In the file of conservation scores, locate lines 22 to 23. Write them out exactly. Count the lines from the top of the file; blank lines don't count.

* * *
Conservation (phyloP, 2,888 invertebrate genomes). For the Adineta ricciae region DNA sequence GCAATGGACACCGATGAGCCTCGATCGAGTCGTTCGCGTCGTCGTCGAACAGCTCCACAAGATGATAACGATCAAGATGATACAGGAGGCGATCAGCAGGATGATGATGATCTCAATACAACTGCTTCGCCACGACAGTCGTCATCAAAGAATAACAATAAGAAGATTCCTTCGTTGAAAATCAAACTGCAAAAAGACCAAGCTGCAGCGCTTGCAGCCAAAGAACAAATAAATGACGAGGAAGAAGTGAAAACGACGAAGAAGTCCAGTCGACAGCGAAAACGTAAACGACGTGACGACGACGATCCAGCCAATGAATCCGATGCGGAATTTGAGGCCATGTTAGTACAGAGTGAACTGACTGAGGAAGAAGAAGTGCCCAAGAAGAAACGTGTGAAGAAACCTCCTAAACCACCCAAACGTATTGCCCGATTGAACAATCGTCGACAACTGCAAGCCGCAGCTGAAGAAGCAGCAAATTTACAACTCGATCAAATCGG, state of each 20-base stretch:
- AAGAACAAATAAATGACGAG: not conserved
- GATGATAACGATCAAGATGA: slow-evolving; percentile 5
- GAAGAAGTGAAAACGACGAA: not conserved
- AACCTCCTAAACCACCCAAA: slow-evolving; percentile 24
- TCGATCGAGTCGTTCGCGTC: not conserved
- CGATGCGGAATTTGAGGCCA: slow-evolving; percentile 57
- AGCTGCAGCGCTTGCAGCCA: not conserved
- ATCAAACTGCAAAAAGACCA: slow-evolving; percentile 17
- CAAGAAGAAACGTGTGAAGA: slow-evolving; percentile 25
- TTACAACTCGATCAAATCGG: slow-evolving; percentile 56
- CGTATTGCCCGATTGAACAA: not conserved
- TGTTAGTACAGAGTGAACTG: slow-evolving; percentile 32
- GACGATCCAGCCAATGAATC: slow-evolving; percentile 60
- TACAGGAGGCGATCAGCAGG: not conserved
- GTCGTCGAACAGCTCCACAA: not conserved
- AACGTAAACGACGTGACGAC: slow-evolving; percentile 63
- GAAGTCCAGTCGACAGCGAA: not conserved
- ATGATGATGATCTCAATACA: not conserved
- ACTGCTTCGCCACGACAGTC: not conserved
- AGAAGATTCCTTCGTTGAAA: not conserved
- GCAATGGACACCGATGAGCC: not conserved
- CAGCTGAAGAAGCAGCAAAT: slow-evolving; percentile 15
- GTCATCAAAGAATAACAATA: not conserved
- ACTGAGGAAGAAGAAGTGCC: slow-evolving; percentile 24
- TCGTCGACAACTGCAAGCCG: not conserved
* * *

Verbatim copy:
- GCAATGGACACCGATGAGCC: not conserved
- CAGCTGAAGAAGCAGCAAAT: slow-evolving; percentile 15